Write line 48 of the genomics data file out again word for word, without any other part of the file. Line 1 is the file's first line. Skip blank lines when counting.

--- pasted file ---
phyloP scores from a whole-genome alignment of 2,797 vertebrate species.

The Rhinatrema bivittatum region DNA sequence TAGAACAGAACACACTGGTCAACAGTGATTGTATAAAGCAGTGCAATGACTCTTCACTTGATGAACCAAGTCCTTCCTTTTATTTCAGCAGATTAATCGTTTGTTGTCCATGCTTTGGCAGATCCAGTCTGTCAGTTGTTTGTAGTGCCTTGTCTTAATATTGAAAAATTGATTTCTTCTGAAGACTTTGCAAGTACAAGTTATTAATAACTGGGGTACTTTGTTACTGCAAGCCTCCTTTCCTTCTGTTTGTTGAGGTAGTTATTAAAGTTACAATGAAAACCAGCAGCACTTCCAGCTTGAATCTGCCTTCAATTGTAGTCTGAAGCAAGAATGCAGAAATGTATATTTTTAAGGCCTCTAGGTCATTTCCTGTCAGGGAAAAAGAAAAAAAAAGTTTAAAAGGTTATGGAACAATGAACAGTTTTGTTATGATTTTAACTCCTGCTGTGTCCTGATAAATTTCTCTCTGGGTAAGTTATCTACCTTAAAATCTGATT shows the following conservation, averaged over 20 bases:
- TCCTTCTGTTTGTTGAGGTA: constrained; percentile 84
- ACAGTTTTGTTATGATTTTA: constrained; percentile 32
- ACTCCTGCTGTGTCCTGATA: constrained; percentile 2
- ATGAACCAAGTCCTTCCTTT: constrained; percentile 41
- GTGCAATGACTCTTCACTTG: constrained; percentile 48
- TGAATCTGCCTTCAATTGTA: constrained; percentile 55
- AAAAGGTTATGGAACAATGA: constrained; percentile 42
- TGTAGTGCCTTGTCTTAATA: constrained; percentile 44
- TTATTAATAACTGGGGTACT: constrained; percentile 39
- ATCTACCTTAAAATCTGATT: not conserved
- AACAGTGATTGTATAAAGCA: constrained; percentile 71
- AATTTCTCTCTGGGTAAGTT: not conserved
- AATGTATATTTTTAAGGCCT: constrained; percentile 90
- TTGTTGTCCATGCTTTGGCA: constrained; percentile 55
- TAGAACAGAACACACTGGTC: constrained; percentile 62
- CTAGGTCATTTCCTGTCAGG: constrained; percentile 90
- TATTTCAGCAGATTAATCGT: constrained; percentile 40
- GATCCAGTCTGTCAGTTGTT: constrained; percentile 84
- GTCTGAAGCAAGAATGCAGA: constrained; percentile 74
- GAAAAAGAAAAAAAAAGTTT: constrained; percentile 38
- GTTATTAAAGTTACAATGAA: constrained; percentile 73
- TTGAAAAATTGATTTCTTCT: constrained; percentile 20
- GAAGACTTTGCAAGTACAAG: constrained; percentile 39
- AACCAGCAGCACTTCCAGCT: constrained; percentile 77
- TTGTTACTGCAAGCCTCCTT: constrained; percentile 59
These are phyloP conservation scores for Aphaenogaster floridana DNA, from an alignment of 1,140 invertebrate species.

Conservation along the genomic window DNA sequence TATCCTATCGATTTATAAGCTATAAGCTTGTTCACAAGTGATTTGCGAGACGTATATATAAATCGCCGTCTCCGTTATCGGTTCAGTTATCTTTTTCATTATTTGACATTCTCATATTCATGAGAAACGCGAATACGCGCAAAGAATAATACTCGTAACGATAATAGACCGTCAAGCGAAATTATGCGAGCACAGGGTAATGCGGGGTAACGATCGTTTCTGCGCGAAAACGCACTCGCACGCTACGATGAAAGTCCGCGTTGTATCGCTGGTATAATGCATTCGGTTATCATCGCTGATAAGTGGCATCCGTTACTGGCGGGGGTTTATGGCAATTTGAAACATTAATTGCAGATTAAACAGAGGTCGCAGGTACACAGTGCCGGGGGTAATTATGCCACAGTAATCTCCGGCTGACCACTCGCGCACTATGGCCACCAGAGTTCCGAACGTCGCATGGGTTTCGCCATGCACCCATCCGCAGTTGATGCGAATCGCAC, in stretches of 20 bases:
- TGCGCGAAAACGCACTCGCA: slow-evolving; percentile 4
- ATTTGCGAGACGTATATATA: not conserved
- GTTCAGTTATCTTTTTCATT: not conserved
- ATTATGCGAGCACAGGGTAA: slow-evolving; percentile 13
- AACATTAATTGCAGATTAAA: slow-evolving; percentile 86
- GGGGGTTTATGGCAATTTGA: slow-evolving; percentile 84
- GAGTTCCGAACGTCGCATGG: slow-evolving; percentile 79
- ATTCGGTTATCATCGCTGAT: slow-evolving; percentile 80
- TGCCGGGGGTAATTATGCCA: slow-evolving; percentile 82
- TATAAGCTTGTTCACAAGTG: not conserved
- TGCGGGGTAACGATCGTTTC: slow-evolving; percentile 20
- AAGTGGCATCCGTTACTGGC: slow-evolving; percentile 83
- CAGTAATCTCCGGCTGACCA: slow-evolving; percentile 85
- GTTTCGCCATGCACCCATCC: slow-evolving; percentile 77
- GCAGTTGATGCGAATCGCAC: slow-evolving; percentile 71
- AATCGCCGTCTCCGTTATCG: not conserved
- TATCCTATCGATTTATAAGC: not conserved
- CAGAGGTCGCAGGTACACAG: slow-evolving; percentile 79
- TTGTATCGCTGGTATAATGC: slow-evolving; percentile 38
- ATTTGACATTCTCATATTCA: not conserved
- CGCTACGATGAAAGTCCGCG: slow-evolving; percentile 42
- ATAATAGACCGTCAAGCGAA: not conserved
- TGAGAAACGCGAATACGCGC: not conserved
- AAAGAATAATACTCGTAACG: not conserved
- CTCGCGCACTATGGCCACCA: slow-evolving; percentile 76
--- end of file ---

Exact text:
- TTGTATCGCTGGTATAATGC: slow-evolving; percentile 38